The first reaction one might have is that scientific articles stand or fall on their own merits. It is perfectly possible that Stark’s sociological work is insightful and significant even while what he writes about evolution is laughable. Many senior scientists have compromised themselves by assuming that their competence in one area is sufficient grounds to claim competence elsewhere. However, given bounded rationality, one has to make strategic decisions about where to invest time and the assessment of an author’s competence is vital to that judgement.

The situation is made all the more complex by the fact that Stark’s sociological research appears to consistently make claims about religion that are radically out of step with what appears to be the standard view: in every case tending towards a particularly sanguine outlook on Christianity. Stark claims, for example, that the Middle Ages were a period of great progress and that Europe developed thanks to the rationalist nature of Christianity. Also, he argues that we are now living in a particularly religious time, counter to the standard sociological secularisation view. Of course, every scientist has particular personal beliefs that are sure to direct their research. Discounting someone’s research on religion because they have pro-religious views would be foolish. However, the situation changes when they have let these views undermine their objectivity, as Stark does in the case of his essay on Darwin.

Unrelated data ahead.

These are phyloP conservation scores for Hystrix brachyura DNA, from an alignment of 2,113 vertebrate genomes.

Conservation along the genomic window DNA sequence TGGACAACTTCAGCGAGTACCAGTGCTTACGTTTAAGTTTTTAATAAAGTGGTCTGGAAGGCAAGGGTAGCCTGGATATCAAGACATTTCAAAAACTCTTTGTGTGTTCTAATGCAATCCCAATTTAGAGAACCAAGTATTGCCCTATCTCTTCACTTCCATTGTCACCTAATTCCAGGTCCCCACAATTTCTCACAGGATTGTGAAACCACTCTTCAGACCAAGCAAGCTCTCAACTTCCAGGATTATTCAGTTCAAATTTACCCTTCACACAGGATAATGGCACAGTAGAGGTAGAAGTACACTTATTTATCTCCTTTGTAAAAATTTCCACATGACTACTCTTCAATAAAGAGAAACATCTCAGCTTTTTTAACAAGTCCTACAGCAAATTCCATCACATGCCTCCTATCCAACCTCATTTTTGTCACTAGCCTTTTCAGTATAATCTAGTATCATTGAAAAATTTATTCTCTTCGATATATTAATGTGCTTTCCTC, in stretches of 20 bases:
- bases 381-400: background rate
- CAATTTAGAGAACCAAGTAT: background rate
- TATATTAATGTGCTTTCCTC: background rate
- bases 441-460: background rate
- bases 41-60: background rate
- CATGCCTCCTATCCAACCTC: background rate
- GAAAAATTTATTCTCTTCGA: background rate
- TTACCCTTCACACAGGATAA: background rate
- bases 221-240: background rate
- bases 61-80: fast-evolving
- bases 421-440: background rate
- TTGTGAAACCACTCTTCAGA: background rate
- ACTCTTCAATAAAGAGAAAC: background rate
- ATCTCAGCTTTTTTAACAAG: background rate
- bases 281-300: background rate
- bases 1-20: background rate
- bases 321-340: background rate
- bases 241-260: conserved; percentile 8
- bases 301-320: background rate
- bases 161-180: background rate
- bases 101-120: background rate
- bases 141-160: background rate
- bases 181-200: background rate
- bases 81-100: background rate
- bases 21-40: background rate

However, the most troubling element of Stark’s essay on Darwin is not the side he takes. Rather, it is the lack of understanding for how science works that he shows when he talks about ‘scientific secrets’ or ‘eternal truths’. While acknowledging that science is a human practice and, therefore, open to misuse and malpractice, it must be stressed that it has evolved – and I use that term quite purposefully – a set of institutional controls second to none in order to avoid, minimise and counter such short-comings. In talking about scientific secrets Stark is, in effect, claiming something akin to a world-wide conspiracy in a group whose membership counts in the hundreds of thousands and which is designed to be open. In talking about eternal truth Stark denies the central value of fallibilism that has made scientific progress possible. To point this out is not to idealise science but to acknowledge how it works, how it has achieved the rational progress Stark likes to write about. Perhaps the best example of Stark’s failure to understand science comes when he states that: